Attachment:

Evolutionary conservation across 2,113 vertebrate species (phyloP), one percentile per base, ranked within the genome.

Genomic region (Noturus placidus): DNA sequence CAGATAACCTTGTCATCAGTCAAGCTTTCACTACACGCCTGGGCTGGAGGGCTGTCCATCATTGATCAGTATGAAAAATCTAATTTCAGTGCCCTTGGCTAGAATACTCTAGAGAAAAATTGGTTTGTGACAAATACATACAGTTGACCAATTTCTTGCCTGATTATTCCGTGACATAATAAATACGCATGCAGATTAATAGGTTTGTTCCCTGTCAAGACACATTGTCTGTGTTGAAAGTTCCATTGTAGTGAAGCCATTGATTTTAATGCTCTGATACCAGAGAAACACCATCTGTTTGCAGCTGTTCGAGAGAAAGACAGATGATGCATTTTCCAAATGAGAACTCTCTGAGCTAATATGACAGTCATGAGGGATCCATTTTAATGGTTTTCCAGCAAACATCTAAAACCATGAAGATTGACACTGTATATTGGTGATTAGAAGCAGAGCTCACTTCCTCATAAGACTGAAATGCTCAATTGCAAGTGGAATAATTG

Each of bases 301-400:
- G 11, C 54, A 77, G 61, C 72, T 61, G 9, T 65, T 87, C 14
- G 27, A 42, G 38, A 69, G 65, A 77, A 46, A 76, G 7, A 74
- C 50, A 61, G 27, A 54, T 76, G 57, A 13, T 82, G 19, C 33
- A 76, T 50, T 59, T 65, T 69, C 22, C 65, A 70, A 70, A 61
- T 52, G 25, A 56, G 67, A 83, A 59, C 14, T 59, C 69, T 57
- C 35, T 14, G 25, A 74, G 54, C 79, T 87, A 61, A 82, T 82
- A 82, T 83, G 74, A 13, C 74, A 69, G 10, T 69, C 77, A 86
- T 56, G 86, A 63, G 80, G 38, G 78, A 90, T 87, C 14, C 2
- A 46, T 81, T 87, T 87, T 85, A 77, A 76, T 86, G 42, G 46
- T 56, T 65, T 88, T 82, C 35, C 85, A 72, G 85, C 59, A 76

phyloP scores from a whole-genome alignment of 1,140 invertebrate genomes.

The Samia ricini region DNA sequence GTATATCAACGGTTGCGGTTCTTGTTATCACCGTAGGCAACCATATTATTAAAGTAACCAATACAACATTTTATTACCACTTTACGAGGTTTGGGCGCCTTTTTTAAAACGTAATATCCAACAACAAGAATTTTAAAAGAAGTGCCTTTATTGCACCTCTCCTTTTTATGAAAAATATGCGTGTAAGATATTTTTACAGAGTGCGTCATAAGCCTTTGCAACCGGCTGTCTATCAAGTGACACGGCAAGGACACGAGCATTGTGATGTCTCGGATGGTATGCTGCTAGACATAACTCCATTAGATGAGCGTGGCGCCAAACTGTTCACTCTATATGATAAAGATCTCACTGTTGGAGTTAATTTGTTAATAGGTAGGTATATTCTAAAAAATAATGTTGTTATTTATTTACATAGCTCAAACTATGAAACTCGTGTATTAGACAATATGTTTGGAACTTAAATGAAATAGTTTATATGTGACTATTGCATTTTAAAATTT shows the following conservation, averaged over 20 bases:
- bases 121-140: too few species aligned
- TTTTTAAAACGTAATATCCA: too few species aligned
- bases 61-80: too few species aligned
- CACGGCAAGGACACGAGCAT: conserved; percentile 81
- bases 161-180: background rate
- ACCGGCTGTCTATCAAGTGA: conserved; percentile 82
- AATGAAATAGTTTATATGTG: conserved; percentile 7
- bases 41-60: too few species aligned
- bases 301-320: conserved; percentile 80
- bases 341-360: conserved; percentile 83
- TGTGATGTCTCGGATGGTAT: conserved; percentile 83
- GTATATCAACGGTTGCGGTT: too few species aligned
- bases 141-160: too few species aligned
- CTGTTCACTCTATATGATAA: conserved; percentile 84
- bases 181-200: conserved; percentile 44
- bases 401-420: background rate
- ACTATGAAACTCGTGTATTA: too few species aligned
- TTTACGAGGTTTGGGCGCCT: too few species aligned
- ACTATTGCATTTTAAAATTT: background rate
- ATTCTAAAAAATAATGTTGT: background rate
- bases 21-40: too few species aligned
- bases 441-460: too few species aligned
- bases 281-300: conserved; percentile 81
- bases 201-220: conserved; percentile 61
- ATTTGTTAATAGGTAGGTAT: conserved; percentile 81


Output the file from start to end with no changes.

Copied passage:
Evolutionary conservation across 2,113 vertebrate species (phyloP), one percentile per base, ranked within the genome.

Genomic region (Noturus placidus): DNA sequence CAGATAACCTTGTCATCAGTCAAGCTTTCACTACACGCCTGGGCTGGAGGGCTGTCCATCATTGATCAGTATGAAAAATCTAATTTCAGTGCCCTTGGCTAGAATACTCTAGAGAAAAATTGGTTTGTGACAAATACATACAGTTGACCAATTTCTTGCCTGATTATTCCGTGACATAATAAATACGCATGCAGATTAATAGGTTTGTTCCCTGTCAAGACACATTGTCTGTGTTGAAAGTTCCATTGTAGTGAAGCCATTGATTTTAATGCTCTGATACCAGAGAAACACCATCTGTTTGCAGCTGTTCGAGAGAAAGACAGATGATGCATTTTCCAAATGAGAACTCTCTGAGCTAATATGACAGTCATGAGGGATCCATTTTAATGGTTTTCCAGCAAACATCTAAAACCATGAAGATTGACACTGTATATTGGTGATTAGAAGCAGAGCTCACTTCCTCATAAGACTGAAATGCTCAATTGCAAGTGGAATAATTG

Each of bases 301-400:
- G 11, C 54, A 77, G 61, C 72, T 61, G 9, T 65, T 87, C 14
- G 27, A 42, G 38, A 69, G 65, A 77, A 46, A 76, G 7, A 74
- C 50, A 61, G 27, A 54, T 76, G 57, A 13, T 82, G 19, C 33
- A 76, T 50, T 59, T 65, T 69, C 22, C 65, A 70, A 70, A 61
- T 52, G 25, A 56, G 67, A 83, A 59, C 14, T 59, C 69, T 57
- C 35, T 14, G 25, A 74, G 54, C 79, T 87, A 61, A 82, T 82
- A 82, T 83, G 74, A 13, C 74, A 69, G 10, T 69, C 77, A 86
- T 56, G 86, A 63, G 80, G 38, G 78, A 90, T 87, C 14, C 2
- A 46, T 81, T 87, T 87, T 85, A 77, A 76, T 86, G 42, G 46
- T 56, T 65, T 88, T 82, C 35, C 85, A 72, G 85, C 59, A 76

phyloP scores from a whole-genome alignment of 1,140 invertebrate genomes.

The Samia ricini region DNA sequence GTATATCAACGGTTGCGGTTCTTGTTATCACCGTAGGCAACCATATTATTAAAGTAACCAATACAACATTTTATTACCACTTTACGAGGTTTGGGCGCCTTTTTTAAAACGTAATATCCAACAACAAGAATTTTAAAAGAAGTGCCTTTATTGCACCTCTCCTTTTTATGAAAAATATGCGTGTAAGATATTTTTACAGAGTGCGTCATAAGCCTTTGCAACCGGCTGTCTATCAAGTGACACGGCAAGGACACGAGCATTGTGATGTCTCGGATGGTATGCTGCTAGACATAACTCCATTAGATGAGCGTGGCGCCAAACTGTTCACTCTATATGATAAAGATCTCACTGTTGGAGTTAATTTGTTAATAGGTAGGTATATTCTAAAAAATAATGTTGTTATTTATTTACATAGCTCAAACTATGAAACTCGTGTATTAGACAATATGTTTGGAACTTAAATGAAATAGTTTATATGTGACTATTGCATTTTAAAATTT shows the following conservation, averaged over 20 bases:
- bases 121-140: too few species aligned
- TTTTTAAAACGTAATATCCA: too few species aligned
- bases 61-80: too few species aligned
- CACGGCAAGGACACGAGCAT: conserved; percentile 81
- bases 161-180: background rate
- ACCGGCTGTCTATCAAGTGA: conserved; percentile 82
- AATGAAATAGTTTATATGTG: conserved; percentile 7
- bases 41-60: too few species aligned
- bases 301-320: conserved; percentile 80
- bases 341-360: conserved; percentile 83
- TGTGATGTCTCGGATGGTAT: conserved; percentile 83
- GTATATCAACGGTTGCGGTT: too few species aligned
- bases 141-160: too few species aligned
- CTGTTCACTCTATATGATAA: conserved; percentile 84
- bases 181-200: conserved; percentile 44
- bases 401-420: background rate
- ACTATGAAACTCGTGTATTA: too few species aligned
- TTTACGAGGTTTGGGCGCCT: too few species aligned
- ACTATTGCATTTTAAAATTT: background rate
- ATTCTAAAAAATAATGTTGT: background rate
- bases 21-40: too few species aligned
- bases 441-460: too few species aligned
- bases 281-300: conserved; percentile 81
- bases 201-220: conserved; percentile 61
- ATTTGTTAATAGGTAGGTAT: conserved; percentile 81